On June 28, Google unveiled plans for a new Public Sector subsidiary aimed at helping US public institutions, such as state, local, and educational institutions, drive digital transformations into the cloud. The company also has US federal ambitions by partnering with the Defense Innovation Unit, the US Navy, and the Department of Veterans Affairs (VA).
While Amazon Web Services and Microsoft have demonstrated their commitments in the public sector cloud with the AWS Public Sector Partner Program, AWS GovCloud, and the Microsoft Public Sector Center of Expertise, neither has established a separate subsidiary to serve public-sector-specific requirements. What makes this stand out is that Google’s new division will have its own CEO, along with leaders with deep roots in federal IT. With every hyperscaler set to amplify its industry story, Google’s announcement sets it on a path to make inroads into the federal multicloud strategy.
Google Makes A Big Bet On Growing US Federal Cloud Adoption
After dropping out of the Pentagon’s proposed multibillion-dollar Joint Enterprise Defense Infrastructure Cloud multicloud acquisition four years ago, Google’s new subsidiary signals a strong commitment to growing its defense business. The Department of Defense’s (DoD) multicloud strategy is likely a strong motivator for Google’s move, since it aligns with an overarching strategy to target offerings to multicloud enterprises. The next test for the current state of the federal cloud landscape is the looming December 2022 award for the Joint Warfighting Cloud Capability (JWCC) contract. The DoD stated that it plans to award as much as $9 billion in contracts for cloud infrastructure services under the contract vehicle. The contract scope is hefty, includes all three security classifications, and will operate in both CONUS (the continental US) and OCONUS (overseas) environments. This move is clearly a continuation of a strategy to expand competitiveness for future contract awards and signals enhanced support for federal business and mission-specific requirements.
In recent years, Google has shored up its competitive position for federal contract awards, leading to successful proposals, including a piece of the CIA’s multibillion-dollar cloud contract and other awards under the Department of Energy, United States Postal Service, VA, the Air Force, and the Navy. In addition, it has continued to add to its list of FedRAMP High-certified products within Google Cloud Platform and Google Workspace.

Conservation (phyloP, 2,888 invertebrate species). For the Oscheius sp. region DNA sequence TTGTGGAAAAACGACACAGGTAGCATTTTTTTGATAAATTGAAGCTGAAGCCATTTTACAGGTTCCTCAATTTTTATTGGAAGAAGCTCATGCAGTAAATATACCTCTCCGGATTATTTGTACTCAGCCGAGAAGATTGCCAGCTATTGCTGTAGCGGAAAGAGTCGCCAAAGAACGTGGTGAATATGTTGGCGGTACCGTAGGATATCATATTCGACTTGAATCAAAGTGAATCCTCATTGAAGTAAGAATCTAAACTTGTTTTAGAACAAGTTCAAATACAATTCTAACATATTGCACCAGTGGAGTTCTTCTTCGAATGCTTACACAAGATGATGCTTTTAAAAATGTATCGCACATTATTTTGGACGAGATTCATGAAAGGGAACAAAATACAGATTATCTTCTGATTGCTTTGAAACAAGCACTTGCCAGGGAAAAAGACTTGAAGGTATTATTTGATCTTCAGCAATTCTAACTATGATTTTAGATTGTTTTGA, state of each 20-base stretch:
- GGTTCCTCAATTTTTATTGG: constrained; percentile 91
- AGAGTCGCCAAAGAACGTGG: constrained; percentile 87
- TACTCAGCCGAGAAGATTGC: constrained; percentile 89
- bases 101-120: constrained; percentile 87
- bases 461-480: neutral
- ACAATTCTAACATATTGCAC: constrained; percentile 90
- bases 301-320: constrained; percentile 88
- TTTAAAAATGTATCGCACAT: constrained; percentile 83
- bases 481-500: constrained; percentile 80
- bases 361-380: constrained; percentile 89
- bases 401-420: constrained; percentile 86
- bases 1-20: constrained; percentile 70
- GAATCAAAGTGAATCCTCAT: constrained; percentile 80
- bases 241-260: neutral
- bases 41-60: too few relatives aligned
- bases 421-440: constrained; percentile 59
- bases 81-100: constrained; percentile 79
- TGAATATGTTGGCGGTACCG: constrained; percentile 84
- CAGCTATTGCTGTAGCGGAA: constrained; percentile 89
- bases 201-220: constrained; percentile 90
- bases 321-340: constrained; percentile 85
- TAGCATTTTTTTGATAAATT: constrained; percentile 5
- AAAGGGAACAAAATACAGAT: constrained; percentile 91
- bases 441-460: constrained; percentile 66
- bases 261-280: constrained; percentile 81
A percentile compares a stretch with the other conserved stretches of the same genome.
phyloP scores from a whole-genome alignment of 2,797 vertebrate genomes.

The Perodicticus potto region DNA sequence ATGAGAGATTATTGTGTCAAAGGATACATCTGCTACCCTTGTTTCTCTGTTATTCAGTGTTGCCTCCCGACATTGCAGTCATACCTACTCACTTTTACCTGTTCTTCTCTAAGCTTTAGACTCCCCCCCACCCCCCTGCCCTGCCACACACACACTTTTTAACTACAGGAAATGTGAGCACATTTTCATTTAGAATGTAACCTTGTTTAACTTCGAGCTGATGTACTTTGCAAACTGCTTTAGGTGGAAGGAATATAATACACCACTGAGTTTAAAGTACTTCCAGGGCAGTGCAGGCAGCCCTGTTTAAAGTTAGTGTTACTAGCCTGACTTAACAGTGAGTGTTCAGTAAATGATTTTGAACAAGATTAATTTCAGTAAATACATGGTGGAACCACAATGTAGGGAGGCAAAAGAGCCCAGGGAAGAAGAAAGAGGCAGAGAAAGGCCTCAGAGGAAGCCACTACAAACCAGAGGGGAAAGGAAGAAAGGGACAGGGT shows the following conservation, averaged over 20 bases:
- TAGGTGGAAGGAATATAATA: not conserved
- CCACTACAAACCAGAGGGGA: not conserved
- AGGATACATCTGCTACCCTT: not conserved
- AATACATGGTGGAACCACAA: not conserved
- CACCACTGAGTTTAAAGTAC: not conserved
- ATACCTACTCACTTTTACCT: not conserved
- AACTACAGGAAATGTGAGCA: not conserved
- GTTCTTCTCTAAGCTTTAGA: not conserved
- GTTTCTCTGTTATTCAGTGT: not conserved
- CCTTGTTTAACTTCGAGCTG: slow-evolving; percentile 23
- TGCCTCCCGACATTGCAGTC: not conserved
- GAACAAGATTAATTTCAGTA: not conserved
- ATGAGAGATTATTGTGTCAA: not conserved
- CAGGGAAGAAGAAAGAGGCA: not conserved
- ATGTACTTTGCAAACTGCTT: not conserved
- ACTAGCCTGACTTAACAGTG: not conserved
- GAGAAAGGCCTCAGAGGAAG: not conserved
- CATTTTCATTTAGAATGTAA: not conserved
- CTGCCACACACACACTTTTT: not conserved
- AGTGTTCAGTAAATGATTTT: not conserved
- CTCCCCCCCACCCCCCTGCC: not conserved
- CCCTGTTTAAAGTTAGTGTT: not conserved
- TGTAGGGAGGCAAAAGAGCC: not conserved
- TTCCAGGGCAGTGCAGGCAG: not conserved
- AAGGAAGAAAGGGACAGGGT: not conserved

The Prospects For Google Public Sector Are Strong In The Long Term
With the JWCC award presumably in the advanced stages of the source selection process, it’s unclear whether the announcement of Google Public Sector will have any near-term influence on the outcome. That said, Google Public Sector’s recent announcement should improve its posture and competitiveness for future federal work by shoring up its government cloud-specific expertise and resources. The technology leaders we spoke to in other DoD acquisition programs voiced excitement for Google stepping up its competitive efforts in the government cloud.
Federal Technology Acquisition Programs Stand To Gain From Increased Competition
There is certainly an opportunity for a shake-up. In my government career, I saw firsthand how many federal programs struggle with getting the most out of their private sector partnerships. Google’s announcement promises an intention to provide hands-on expertise in aiding public sectors to take advantage of high-tech partnerships — an area that generally falters. Public organizations routinely pay high prices but fail to have their technology targets and initiatives fully met. If Google Public Sector can deliver on its promise, it will be a win for program offices looking to maximize the benefits of the DoD’s multicloud strategy.